Vivian Woodward was one of the greatest amateur footballers England has ever produced.
He had already captained Great Britain to Olympic gold when he signed for Chelsea from Tottenham in 1909.
Over the next six seasons Woodward played 116 times for Chelsea scoring 34 goals. He was slightly built, but was a brilliant dribbler, strong in the air and possessed a powerful shot. In 1912 he won a second Olympic gold medal and the following season was our top scorer.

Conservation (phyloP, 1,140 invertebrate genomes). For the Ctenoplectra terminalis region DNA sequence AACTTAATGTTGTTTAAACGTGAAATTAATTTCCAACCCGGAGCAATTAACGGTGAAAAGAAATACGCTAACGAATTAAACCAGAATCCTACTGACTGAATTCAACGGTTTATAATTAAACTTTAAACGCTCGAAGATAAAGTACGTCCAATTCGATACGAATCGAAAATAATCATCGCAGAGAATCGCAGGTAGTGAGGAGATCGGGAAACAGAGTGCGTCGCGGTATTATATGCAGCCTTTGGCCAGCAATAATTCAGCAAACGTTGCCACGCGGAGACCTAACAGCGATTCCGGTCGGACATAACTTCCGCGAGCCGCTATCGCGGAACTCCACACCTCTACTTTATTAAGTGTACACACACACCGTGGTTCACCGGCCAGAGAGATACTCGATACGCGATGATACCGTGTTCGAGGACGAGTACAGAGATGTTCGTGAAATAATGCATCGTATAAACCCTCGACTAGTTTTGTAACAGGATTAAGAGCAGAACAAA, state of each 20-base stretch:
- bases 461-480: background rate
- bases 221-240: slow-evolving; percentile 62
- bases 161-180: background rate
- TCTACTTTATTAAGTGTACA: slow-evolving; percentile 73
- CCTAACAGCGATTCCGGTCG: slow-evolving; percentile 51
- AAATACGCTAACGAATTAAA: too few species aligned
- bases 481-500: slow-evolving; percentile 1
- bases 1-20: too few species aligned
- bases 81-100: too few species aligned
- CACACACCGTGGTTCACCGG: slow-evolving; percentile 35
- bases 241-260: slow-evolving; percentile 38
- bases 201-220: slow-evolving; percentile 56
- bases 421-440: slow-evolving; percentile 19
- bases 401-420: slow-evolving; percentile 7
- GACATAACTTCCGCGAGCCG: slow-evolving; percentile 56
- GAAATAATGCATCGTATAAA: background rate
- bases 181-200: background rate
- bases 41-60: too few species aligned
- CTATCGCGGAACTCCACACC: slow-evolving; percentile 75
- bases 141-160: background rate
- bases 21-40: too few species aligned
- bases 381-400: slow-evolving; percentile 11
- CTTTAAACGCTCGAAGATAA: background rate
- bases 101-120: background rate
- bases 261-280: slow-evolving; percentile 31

Woodward was one of the first footballer’s to enlist after the outbreak of the First World War and his appearances that season were limited to when he was on leave.
He was granted special leave to play in the 1915 FA Cup Final but on arriving at Old Trafford refused to take his place in the team, despite being pressured by the Chelsea directors, insisting that Bob Thomson who had taken his place in earlier rounds be selected. It was a typical gesture by a man once described in Parliament as ‘the living embodiment of the finest spirit of the game.’
Sadly, Woodward was injured late in the war and never played football again. He later served Chelsea as a director between 1922 and 1930 and died in January 1954, aged 74.